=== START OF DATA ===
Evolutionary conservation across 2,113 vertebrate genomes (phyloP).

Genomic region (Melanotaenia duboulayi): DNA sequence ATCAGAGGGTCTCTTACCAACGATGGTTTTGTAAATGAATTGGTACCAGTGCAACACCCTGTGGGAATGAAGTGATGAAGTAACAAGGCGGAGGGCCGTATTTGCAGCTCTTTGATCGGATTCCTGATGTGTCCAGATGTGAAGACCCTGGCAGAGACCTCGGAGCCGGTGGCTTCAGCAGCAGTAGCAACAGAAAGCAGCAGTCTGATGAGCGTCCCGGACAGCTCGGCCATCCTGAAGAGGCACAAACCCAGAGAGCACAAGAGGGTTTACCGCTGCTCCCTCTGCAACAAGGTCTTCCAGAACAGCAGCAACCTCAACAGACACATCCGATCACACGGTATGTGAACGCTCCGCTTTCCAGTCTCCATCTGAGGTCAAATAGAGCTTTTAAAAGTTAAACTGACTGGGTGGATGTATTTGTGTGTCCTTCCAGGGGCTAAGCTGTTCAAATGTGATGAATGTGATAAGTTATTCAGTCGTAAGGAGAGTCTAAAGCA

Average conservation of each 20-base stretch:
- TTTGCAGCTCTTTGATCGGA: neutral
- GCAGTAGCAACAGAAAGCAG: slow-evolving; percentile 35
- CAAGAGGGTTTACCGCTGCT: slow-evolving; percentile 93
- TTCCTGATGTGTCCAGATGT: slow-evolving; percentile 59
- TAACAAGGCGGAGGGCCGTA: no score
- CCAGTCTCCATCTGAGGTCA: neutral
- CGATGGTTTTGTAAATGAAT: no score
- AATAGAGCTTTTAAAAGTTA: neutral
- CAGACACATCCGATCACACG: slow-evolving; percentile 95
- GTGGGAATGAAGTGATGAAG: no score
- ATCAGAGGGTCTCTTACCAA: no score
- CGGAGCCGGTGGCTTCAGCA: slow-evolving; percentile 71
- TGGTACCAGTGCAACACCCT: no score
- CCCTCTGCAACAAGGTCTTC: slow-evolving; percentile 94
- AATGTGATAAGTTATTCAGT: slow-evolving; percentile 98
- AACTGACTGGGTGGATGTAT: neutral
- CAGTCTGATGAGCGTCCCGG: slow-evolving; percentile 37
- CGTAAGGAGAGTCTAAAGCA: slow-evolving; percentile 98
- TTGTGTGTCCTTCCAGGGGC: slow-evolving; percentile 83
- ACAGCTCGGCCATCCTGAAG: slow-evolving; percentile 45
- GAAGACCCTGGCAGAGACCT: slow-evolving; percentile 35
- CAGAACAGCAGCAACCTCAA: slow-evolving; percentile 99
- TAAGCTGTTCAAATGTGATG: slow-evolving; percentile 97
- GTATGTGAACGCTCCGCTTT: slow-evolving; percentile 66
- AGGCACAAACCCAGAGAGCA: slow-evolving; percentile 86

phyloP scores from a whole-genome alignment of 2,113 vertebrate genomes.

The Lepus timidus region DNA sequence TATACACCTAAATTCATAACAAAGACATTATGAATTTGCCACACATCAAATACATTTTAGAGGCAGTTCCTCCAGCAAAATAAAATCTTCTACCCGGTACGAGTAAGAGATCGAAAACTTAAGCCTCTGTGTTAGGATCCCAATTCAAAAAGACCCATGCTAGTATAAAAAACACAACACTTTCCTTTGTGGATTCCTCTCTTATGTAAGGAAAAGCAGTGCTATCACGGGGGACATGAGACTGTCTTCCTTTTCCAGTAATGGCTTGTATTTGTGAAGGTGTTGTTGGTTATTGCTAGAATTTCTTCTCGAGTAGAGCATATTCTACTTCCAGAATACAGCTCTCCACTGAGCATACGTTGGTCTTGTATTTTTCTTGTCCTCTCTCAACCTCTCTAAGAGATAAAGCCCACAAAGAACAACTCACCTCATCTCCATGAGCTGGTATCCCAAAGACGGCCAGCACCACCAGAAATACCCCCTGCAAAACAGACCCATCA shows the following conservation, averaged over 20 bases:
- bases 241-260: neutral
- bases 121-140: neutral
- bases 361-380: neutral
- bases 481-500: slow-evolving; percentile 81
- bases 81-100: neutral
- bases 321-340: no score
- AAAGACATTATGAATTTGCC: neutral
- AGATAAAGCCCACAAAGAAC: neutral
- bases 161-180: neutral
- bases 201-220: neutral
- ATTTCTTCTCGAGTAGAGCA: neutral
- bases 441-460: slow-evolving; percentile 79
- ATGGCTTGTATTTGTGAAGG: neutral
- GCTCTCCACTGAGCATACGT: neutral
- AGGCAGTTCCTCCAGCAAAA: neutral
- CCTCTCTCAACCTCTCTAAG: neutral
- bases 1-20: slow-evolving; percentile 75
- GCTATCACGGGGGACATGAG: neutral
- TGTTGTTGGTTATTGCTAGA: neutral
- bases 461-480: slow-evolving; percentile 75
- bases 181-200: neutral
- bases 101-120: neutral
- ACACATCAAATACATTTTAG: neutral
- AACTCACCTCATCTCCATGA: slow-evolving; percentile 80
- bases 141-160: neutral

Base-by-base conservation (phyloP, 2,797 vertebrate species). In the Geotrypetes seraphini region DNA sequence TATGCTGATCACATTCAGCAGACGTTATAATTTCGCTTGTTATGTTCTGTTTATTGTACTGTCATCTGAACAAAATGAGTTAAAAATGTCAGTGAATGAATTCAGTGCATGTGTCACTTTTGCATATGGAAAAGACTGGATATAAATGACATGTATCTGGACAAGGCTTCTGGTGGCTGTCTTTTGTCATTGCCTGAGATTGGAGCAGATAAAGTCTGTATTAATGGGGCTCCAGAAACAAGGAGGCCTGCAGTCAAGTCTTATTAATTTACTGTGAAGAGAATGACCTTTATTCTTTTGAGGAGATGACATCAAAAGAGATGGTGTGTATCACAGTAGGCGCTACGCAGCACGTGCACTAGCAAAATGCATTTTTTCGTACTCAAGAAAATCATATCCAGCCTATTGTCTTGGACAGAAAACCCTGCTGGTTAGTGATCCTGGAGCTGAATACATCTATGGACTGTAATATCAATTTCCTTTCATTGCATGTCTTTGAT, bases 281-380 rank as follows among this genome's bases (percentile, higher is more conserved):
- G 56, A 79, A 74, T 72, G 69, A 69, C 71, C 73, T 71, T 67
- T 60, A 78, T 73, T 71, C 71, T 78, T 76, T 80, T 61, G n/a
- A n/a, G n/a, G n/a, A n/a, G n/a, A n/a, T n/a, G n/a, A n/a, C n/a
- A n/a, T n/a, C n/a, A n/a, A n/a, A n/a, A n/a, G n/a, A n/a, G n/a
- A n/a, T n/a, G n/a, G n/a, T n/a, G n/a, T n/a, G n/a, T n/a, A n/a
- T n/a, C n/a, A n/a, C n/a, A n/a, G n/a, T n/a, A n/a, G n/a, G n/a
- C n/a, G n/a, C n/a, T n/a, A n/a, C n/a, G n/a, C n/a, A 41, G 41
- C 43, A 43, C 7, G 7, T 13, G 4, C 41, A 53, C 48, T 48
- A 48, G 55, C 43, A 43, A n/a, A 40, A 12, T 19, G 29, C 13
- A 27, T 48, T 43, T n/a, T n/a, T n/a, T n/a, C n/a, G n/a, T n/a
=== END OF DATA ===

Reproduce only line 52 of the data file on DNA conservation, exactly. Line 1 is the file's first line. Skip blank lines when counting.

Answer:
- bases 101-120: neutral